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White House reveals Frederick Douglass was Trump’s first choice to run HUD

George Kendall Warren [Public domain], via Wikimedia Commons. NATIONAL ARCHIVES

(Political Satire, Still Legal in USA) (WASHINGTON Feb 3-2017) White House sources revealed today that Frederick Douglass was President Trump’s first choice to lead the Department of Housing and Urban Development.

According to high level sources close to the President, Trump was quoted as saying, “Fred is my personal friend. He’s simply the best, and he will do great things for the inner cities and all because of his amazing job that I would hope to see more of soon.”

The position ultimately went to Trump supporter Dr. Ben Carson, when White House Press Secretary Sean Spicer finally Googled, “Frederick Douglass” and realized he was dead.

When the President spoke at the Black History Month breakfast early this week, many scholars from conservative think tanks began to speculate that Trump himself was probably immersed in African American culture from an early age. They based this conclusion on a careful analysis of the keen insights revealed by his remarks regarding the life and work of the Reverend Dr. Martin Luther King, Jr.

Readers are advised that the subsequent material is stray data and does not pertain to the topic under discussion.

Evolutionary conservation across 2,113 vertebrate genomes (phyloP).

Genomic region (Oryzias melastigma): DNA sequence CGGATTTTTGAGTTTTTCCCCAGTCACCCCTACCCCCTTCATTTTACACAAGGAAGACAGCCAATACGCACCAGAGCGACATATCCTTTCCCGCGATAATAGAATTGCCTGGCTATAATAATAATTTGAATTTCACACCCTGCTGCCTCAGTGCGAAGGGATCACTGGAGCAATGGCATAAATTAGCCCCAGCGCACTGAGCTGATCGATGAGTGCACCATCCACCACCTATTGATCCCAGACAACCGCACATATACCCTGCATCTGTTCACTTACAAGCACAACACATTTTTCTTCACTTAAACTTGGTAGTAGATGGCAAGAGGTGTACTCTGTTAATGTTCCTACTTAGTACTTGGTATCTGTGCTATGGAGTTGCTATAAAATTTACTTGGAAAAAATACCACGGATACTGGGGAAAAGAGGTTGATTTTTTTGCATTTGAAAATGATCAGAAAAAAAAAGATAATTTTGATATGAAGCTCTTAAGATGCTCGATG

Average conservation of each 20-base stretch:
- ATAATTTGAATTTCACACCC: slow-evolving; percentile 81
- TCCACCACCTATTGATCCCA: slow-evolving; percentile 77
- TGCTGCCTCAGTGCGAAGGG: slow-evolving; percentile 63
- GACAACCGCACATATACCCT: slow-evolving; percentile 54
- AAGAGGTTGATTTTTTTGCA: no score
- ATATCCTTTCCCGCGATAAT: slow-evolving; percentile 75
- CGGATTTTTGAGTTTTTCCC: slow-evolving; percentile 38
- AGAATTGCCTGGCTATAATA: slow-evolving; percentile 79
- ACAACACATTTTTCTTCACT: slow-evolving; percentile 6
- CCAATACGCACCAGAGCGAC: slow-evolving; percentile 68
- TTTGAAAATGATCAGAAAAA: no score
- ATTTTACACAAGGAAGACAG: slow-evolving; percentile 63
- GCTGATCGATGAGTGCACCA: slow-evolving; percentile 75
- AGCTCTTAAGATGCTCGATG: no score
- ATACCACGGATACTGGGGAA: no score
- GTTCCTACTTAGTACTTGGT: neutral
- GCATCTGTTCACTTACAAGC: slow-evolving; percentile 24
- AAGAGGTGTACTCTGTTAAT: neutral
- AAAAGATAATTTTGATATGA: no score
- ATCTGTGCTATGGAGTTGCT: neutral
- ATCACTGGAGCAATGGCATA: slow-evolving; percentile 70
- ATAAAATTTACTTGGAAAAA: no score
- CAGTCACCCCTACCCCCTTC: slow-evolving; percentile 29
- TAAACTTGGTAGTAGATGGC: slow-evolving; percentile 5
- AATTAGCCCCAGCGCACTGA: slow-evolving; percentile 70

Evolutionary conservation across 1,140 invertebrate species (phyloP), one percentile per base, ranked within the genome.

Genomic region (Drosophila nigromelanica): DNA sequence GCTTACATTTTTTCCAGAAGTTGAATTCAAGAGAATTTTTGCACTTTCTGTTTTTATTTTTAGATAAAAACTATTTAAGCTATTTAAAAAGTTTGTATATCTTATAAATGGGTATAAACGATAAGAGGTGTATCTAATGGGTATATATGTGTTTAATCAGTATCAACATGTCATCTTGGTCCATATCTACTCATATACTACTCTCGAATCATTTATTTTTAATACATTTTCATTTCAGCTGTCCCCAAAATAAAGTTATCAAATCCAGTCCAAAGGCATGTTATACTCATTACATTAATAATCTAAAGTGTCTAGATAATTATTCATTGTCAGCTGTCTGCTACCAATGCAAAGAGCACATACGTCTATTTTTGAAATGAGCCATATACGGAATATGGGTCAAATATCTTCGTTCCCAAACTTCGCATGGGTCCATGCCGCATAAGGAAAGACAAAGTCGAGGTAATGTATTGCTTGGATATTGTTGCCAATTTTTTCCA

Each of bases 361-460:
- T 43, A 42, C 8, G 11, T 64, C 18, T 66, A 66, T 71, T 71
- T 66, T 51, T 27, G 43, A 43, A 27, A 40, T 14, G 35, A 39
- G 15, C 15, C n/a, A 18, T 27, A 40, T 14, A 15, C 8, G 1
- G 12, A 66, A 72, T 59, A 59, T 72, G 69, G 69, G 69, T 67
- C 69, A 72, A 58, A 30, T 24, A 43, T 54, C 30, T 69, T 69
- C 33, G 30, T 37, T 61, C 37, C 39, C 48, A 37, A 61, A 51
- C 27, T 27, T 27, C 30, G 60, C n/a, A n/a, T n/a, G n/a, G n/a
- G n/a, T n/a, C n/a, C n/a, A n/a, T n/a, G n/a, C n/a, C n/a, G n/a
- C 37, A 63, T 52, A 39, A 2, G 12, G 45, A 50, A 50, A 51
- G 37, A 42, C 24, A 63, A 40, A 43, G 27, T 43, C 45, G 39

The President said:

“Last month, we celebrated the life of Reverend Martin Luther King, Jr., whose incredible example is unique in American history. You read all about Dr. Martin Luther King a week ago when somebody said I took the statue out of my office. It turned out that that was fake news. Fake news. The statue is cherished, it’s one of the favorite things in the—and we have some good ones. We have Lincoln, and we have Jefferson, and we have Dr. Martin Luther King. But they said the statue, the bust of Martin Luther King, was taken out of the office. And it was never even touched. So I think it was a disgrace, but that’s the way the press is. Very unfortunate.”

Prof.Charles Bafflement,  a leading expert in American Studies at the Institute for Conservative Rewriting of History, said:

“No normal Caucasian man could possibly have the deep understanding of the Black Experience that President Trump’s penetrating remarks illustrate. His comprehension of Dr. King’s impact and sacrifice, his importance to the ideals of freedom and justice– is remarkable. It simply takes my breath away.”

When reached for comment, former President Obama, the nation’s first black President, said:

“It takes my breath away, too. And I mean that literally.”

S. Bray contributed to the reporting of this story



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